Identifying Your Canadian Roots

By Jena Crable

For many U.S. genealogy wayfarers, their journey usually includes a stop in Canada. Surprisingly, this is true for persons with and without French-Canadian roots. Not surprisingly, living along the 3,000-mile border that separates the U.S. from its northern neighbor are innumerable families who share common ancestries as a result of their desire for greater economic, religious, or political freedom–in one country or the other.

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Get Started in Genealogy with the 3 W’s

GenealogyConnect

October is National Family History Month. Do you have the genealogy and family history resources that genealogists and enthusiasts in your community need? And do they know how to get started?

Help your family historians and researchers make deeper historic connections while exploring their roots. Gale Genealogy Connect – the ideal complement to fact/people-based genealogy sources – fills in the rich context and real stories surrounding chronology that pre-dates accessible public records.

Get started in genealogy with the 3 W’s:

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Tracing Native American Genealogy in Federal Records of  Five Civilized Tribes  

Native American Genealogy By Rachal Mills Lennon

Excerpted from the book, Tracing Ancestors Among the Five Civilized Tribes

The history and culture of the American South are unique, owing chiefly to the intermingling of the races and the diverse ethnic

backgrounds of countless families. Modern Southerners proudly boast traditions–real or not–of Native American ancestry. Odds are, these traditions lead directly back to the so-called Five Civilized Tribes. The Chickasaw, Cherokee, Choctaw, Creek, and Seminole Indians dominated a broad swath of territory from North Carolina to Mississippi before their forced removal westward. Long hailed for their adaptability to “white” ways (hence the designation “civilized”), these nations have gained near honorific status among Southeastern genealogists.

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Virginia Genealogists Need SWEM

By Joe Garonzik

The two-volume Virginia Historical Index (aka “Swem’s Index” or “Swem”), originally published in 1934, encompasses the contents of the following seven serial publications: “The Virginia Magazine of History and Biography” (VMHB),Vols. 1-38; the “William and Mary College Quarterly” ( aka the “William and Mary College Quarterly Historical Magazine” W&MCQ), Series I, Vols. 1-27 and Series II, Vols. 1-10; “Tyler’s Quarterly Historical and Genealogical Magazine” (TQ), Vols. 1-10; the “Virginia Historical Register and Literary Advertiser,” Vols. 1-6; the “Lower Norfolk County Virginia Antiquary,” Vols. 1-5; “Hening’s Statutes at Large,” Vols. 1-13; and the “Calendar of Virginia State Papers,” Vols. 1-11.

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Who was Donald Lines Jacobus, and why should you care?

Genealogy Connect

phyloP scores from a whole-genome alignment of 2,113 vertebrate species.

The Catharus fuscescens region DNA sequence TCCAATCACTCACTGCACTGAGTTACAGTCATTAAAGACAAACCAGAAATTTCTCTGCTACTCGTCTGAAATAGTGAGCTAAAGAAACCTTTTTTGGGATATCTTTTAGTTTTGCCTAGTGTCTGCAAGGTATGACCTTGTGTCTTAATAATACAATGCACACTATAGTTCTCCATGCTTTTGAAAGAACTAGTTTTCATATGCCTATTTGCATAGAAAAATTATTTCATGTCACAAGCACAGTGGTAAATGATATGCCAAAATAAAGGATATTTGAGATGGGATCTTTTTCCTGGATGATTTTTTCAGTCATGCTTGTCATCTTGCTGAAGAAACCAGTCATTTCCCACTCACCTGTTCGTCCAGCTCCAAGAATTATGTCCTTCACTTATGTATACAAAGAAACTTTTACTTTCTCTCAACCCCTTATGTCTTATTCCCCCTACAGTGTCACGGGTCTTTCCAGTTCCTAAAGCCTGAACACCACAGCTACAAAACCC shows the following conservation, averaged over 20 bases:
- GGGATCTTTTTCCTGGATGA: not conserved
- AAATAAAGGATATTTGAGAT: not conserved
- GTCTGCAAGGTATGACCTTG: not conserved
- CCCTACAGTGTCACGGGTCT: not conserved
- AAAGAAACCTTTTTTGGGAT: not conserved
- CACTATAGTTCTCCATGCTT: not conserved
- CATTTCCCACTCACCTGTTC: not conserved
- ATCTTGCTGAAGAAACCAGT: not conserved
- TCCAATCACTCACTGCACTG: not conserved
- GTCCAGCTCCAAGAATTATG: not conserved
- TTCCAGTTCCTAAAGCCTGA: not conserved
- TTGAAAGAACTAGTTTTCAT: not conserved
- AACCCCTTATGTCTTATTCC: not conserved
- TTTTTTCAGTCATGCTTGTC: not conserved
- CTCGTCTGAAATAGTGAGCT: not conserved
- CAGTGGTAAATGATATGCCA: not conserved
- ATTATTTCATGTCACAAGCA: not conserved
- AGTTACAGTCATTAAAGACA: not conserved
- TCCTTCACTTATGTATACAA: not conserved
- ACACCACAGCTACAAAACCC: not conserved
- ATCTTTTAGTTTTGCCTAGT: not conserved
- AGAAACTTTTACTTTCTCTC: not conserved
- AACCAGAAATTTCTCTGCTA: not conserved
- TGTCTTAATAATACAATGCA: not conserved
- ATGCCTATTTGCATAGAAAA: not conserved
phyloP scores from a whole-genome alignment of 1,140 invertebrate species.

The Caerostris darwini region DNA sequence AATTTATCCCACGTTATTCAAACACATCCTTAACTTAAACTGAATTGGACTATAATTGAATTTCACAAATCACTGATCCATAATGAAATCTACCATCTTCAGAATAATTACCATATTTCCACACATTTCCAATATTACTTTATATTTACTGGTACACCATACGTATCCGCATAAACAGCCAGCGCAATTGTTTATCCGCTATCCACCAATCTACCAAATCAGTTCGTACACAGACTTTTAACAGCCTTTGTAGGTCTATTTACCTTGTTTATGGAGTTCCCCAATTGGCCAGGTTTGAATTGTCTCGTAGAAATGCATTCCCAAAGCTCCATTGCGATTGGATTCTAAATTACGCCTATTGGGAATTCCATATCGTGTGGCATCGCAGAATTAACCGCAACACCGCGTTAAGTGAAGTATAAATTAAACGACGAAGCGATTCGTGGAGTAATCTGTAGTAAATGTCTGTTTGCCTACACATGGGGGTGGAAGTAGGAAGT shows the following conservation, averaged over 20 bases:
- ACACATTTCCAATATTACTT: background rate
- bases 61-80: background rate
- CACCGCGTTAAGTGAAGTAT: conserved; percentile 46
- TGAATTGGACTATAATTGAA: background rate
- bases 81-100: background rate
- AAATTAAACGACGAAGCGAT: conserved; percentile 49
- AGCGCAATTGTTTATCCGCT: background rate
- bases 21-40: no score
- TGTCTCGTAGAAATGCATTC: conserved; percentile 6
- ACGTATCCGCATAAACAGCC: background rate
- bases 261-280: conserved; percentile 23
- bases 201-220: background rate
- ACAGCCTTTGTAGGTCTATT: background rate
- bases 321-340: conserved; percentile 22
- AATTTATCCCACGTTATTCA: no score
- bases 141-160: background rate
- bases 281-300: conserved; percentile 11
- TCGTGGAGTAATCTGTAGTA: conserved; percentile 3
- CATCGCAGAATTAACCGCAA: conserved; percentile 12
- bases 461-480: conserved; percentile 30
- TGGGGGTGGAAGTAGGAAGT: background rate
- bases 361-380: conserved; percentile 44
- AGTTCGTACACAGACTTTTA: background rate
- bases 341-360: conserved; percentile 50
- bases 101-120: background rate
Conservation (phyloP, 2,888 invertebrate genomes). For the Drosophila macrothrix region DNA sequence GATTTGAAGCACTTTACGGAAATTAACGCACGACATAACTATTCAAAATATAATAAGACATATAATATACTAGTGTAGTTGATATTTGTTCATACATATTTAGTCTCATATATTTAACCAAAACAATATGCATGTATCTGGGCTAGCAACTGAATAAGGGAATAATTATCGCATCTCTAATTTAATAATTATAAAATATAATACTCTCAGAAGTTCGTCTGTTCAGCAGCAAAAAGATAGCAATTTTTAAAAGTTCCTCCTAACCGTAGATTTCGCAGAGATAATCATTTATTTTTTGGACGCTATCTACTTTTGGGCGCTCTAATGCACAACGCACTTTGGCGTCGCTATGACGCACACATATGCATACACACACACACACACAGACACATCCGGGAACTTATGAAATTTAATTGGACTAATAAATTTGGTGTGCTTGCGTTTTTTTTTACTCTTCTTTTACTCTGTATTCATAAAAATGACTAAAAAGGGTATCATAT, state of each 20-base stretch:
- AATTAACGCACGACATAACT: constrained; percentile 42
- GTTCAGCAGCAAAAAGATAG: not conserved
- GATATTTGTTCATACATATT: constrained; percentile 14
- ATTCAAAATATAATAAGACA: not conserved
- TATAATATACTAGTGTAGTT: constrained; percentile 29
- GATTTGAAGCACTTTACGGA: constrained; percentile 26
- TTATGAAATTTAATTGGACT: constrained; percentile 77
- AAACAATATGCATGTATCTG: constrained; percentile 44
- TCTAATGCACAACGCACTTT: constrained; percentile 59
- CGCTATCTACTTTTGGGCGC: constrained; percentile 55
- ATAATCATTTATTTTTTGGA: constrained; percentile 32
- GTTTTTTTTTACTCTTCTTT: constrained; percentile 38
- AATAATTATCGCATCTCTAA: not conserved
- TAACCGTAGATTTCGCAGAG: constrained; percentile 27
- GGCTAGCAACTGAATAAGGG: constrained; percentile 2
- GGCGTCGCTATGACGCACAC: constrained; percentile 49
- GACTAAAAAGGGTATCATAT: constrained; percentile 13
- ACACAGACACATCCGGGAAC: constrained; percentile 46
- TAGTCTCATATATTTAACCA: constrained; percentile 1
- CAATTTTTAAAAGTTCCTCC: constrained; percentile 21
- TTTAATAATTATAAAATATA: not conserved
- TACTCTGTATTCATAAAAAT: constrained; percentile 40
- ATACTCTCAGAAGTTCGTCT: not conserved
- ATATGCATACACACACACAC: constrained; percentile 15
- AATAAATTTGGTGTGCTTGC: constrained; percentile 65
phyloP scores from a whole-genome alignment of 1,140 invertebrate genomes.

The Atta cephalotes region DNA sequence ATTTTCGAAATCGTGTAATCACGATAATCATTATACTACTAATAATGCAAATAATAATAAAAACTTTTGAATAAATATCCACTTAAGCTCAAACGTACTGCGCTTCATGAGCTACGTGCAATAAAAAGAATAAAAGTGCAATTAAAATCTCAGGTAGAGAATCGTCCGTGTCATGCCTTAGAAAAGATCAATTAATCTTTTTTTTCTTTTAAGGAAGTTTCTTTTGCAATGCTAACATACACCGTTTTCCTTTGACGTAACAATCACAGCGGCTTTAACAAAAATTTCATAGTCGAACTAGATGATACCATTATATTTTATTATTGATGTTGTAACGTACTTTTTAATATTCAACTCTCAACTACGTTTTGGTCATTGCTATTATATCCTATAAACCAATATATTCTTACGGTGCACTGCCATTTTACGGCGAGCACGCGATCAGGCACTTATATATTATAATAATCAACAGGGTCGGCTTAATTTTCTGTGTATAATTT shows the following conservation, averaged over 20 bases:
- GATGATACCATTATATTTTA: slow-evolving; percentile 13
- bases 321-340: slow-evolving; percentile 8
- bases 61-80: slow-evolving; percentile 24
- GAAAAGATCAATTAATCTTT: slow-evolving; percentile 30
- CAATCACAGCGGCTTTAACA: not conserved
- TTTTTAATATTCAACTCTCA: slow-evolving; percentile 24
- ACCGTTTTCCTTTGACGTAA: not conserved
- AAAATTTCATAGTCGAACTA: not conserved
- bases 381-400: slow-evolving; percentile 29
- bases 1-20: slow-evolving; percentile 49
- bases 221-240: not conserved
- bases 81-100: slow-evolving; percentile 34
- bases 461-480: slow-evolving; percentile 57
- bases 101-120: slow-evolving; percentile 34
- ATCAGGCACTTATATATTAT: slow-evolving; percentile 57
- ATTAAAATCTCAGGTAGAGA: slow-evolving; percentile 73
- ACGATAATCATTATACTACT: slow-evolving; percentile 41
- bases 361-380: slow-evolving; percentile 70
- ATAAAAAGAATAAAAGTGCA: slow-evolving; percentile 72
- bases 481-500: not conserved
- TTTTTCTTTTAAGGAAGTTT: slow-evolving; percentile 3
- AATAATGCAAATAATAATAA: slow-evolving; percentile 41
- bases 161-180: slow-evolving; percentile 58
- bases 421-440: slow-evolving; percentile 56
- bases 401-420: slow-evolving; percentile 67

By Joe Garonzik

The Connecticut genealogist, Donald Lines Jacobus (pronounced ja cob’ us), was the founder of the modern school of scientific genealogy and the greatest American genealogist of the 20th century. Jacobus and his protégés taught us how to research and write family histories, how to solve genealogical problems, what sources should be used, how to interpret them, and why we must abandon unsupported findings which, in many instances, were built upon flights of imagination as much as on facts.

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Rich Genealogy History in Carolina Origins

By Joe Garonzik

In 1663, England’s King Charles II ceded the Carolinas to Anthony Ashley Cooper and seven other proprietors who had supported the Stuarts in ending the Cromwellian Revolution and returning Charles II to the throne. Notwithstanding the 16th-century exploits of Sir Walter Raleigh and legendary Virginia Dare, it was a group of Virginians who established North Carolina’s oldest settlement along the Albemarle Sound in 1653–a full decade before the installation of the Lord Proprietors.

The Crown divided the Carolinas in 1691, although North Carolina would not receive its own governor for another 20 years. British, Huguenot, German and Swiss populated the North Carolina tidewater during the first half of the 18th-century. New Bern, established primarily by Germanic immigrants under the impetus of Christopher de Graffenried, would become the largest city in the colony. Large numbers of Scots Highlanders and Scots-Irish, many by way of the Great Wagon Road through Pennsylvania and into the Shenandoah Valley, populated the western part of the colony. Eighteenth-century North Carolina was also noteworthy for its large Quaker population and for Wachovia, a Moravian settlement in Forsyth County.

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Genealogy Tips to Handle the Pitfalls of Passenger Records

Genealogy Public Library Resources

By Michael Tepper

Researchers often run into problems when they are on the trail of an immigrant ancestor. The most common misconception about passenger lists is the belief that people had their names changed when they got to Ellis Island. In fact, immigrants did not change their names unless they applied for a change of name by deed poll at a courthouse or when they were naturalized. During processing at Ellis Island, officials had the actual ships’ manifests in front of them. They called each immigrant by name, according to the manifests, and often put a check next to the name after it had been called. So the passenger records are an exact reflection of the immigrants’ identities before they crossed the Atlantic, not after.

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